“Our responses to challenge may be conscious or unconscious. To exercise moral courage we need to ensure that a conscious response is engaged.”
4. Developing competence
This brings us to Rest’s fourth capacity for moral action: competence to implement the ethical choice effectively. Teachers can develop this in three ways:
1.Multiple iterations of ethical dilemmas. Familiarity, rather than breeding contempt, develops the capacity to exercise control. The more often students encounter challenging ethical dilemmas, the more likely will be their ability to respond rationally. Ethics should therefore be pervasive in the syllabus.
2.Simulated actions as well as theoretical discussions. Students will develop further if challenged to act, rather than merely to say what they would do as in a conventional seminar discussion.
3.Developing competence and expertise. Students should have multiple opportunities to develop skills of analysis, communication and persuasion. This goes beyond mere skills training. In order to develop expertise they should have:
a) Reiterative opportunities to practise and to reflect on those attempts, and,
b) As skill develops and the individual begins to recognise patterns in problems, for reflection during the process of action itself.10
Putting the theory into practice
Much of our students’ work will be with case studies with which they can practise and debate. To prepare them well for the problems they will encounter in early practice case studies should address those problems. Macfarlane suggests:
a) That it is preferable to present dilemmas caused by incompetence, carelessness or unfair pressure from a corrupt superior rather than by major fraud.
b) Examples of exemplary behaviour should be presented.11
Weber has shown how this approach can work in teaching business ethics.12 To ensure that students achieve the most from this approach it is important to develop their engagement through a process of encouraging reflection on their own developing skills and understanding. Cunningham found that his students’ understanding of professional responsibility in interviewing improved markedly when he went beyond simple presentation of ‘heroes and villains’ case studies. His students were required to role-play the interviews arising in those case studies. These were recorded and then subjected to ‘discourse analysis’, a comparative critique by all students who then proposed the most effective ways of responding to the situations encountered. The best such analyses were then posted on the course website for further evaluation.13 Thus students were engaged in their own reiterative process which involved deep reflection on their own and others’ work.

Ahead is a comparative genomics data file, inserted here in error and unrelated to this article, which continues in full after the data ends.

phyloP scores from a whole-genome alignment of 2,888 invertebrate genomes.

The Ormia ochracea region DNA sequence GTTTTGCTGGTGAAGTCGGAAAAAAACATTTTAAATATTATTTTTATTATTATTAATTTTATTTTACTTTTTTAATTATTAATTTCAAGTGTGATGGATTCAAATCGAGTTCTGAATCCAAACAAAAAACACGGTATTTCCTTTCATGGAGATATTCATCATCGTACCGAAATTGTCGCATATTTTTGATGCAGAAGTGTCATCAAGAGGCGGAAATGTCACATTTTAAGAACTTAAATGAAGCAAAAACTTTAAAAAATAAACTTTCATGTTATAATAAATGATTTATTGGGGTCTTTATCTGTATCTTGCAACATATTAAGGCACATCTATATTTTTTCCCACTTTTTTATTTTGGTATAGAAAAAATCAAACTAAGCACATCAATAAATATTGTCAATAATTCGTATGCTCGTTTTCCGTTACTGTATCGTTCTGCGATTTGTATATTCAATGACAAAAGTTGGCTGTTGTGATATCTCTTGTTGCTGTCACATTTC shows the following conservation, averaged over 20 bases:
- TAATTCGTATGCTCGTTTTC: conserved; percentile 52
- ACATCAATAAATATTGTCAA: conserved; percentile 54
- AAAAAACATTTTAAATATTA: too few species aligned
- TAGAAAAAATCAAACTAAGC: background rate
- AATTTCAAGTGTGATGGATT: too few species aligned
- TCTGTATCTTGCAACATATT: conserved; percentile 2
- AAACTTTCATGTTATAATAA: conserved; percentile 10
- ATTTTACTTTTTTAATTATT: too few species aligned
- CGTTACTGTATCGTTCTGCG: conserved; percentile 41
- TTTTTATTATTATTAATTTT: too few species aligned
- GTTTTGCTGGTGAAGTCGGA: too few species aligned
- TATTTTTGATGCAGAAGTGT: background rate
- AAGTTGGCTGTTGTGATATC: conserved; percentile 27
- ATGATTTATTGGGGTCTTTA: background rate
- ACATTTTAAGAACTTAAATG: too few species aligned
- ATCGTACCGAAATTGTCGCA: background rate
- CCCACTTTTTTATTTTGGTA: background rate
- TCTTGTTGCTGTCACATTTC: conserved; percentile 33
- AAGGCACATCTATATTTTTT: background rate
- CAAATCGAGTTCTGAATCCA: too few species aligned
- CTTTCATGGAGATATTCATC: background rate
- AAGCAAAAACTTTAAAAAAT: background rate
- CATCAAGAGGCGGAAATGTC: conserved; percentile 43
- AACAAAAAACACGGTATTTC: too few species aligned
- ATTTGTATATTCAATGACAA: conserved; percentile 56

This approach to the use of simulations can be applied in many situations where ethical dilemmas may arise. Conflicts of values could involve a clash between the values of an individual and those of an organisation or between values that are specific to a culture, nation, religion or belief system. Loyalty to a business may damage the interests of a community or the environment. Conflicts may arise between confidentiality and transparency. Real situations where these have arisen are a wonderful source of case study material for students to work with.
Business organisations should provide a suitable environment for the ethical entrant and students should be provided with opportunities to consider how they may contribute to the ethical infrastructure of the organisation. This goes beyond a code and policing system but extends to ‘formal and informal management policies, procedures and controls, work team cultures, and habits of interaction and practice that support and encourage ethical behaviour.’14 Education and training should prepare students for a role contributing to the workplace ethical environment. Students could be asked to design an ethical infrastructure for a given business organisation which would help its members to respond empathically and rationally to dilemmas when they arise and thus avoid the ‘fight or flight’ responses which might otherwise result. This, if a collective and reflective learning process, should prepare them better to contribute to ethical organisations.